SLO Mindset First, then the tools. What you should know right away is that there is no magic pill that can change the Culture you already have to the positive Food Safety Culture you would like to have in a day. Prepare for a journey. The good thing is that you are not alone and hopefully you join a movement of Food Safety Professionals who proudly say “I’m a SLO”.
At the moment, I am working hard to publish a new e-book on this topic (and then do trainings and Masterclasses). I would love to know what in your opinion is important to include in the e-book/training/Masterclass. Share it in the comments.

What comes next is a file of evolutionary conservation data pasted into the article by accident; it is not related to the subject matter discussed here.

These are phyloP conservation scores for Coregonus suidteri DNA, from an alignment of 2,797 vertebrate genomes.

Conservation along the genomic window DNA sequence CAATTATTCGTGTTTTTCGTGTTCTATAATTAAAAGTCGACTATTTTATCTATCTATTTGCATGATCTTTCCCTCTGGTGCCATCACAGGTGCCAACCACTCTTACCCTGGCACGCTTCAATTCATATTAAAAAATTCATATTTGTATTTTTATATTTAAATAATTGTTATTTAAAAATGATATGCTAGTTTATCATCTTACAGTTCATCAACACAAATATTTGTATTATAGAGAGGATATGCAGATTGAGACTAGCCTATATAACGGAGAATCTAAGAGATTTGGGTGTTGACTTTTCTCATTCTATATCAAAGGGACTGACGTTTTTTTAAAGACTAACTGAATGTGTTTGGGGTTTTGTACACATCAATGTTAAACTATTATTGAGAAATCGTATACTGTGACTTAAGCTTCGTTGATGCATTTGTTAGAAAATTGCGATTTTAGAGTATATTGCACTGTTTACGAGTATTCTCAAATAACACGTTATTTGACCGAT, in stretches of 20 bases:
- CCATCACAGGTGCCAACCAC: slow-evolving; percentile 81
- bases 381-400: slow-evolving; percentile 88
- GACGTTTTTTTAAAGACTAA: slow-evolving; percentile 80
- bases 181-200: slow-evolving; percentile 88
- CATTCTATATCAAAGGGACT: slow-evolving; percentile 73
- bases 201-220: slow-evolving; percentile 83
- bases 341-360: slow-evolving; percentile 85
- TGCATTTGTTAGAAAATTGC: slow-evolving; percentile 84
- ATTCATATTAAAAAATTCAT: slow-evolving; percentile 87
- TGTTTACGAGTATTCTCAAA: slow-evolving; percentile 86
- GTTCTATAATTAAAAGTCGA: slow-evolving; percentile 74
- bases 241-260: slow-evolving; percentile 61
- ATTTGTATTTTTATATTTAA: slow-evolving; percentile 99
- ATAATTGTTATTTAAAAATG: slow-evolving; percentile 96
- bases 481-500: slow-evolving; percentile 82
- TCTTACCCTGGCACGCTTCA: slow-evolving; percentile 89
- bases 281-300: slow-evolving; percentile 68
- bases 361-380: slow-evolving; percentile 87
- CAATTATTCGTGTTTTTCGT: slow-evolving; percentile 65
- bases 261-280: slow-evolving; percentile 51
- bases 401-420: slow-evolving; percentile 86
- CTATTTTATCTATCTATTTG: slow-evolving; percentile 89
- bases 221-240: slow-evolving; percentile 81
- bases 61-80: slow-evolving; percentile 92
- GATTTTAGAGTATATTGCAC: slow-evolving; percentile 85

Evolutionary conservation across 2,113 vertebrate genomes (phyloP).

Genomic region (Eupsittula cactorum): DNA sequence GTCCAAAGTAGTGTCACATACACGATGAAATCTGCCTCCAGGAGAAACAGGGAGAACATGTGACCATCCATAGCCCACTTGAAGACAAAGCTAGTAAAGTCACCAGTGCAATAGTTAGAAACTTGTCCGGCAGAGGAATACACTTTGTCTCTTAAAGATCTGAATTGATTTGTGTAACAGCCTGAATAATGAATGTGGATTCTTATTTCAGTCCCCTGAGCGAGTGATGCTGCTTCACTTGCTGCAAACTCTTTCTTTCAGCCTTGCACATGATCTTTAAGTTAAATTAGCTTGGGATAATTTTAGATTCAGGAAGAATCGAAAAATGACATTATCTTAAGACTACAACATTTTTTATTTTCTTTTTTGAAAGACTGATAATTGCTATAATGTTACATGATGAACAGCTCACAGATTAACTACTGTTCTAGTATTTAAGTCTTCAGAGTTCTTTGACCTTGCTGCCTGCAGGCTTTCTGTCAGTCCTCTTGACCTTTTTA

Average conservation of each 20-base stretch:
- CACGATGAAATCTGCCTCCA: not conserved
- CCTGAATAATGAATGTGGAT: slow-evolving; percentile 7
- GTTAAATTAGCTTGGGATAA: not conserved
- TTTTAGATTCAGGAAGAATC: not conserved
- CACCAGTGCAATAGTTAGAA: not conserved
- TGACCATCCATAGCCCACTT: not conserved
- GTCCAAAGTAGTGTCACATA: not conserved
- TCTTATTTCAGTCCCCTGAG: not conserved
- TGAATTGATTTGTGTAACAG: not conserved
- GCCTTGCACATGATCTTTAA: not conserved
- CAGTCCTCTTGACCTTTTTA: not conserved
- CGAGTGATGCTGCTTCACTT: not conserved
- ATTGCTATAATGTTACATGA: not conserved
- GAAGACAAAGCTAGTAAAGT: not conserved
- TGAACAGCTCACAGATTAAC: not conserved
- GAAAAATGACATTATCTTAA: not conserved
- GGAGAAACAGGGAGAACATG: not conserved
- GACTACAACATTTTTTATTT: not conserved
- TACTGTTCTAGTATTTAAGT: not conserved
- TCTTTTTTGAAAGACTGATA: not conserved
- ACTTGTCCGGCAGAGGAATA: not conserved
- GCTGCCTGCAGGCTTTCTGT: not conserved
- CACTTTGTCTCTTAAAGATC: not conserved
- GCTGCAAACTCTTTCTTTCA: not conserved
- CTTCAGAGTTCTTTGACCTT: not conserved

Don’t forget to join my Sharing Knowledge Group (SKG) to be first to know when this new e-book is release and receive my weekly messages on food safety topics in the comfort of your inbox.
This article was written by Nuno F. Soares.
Contributing Editor: Jocelyn C. Lee, Food Safety Consultant
Disclaimer: The information contained on this article is based on research done in the last months and the authors personal experience and opinion. It is not intended to represent the view of any organization they work for or collaborate with. The authors will not be held liable for the use or misuse of the information provided in the article.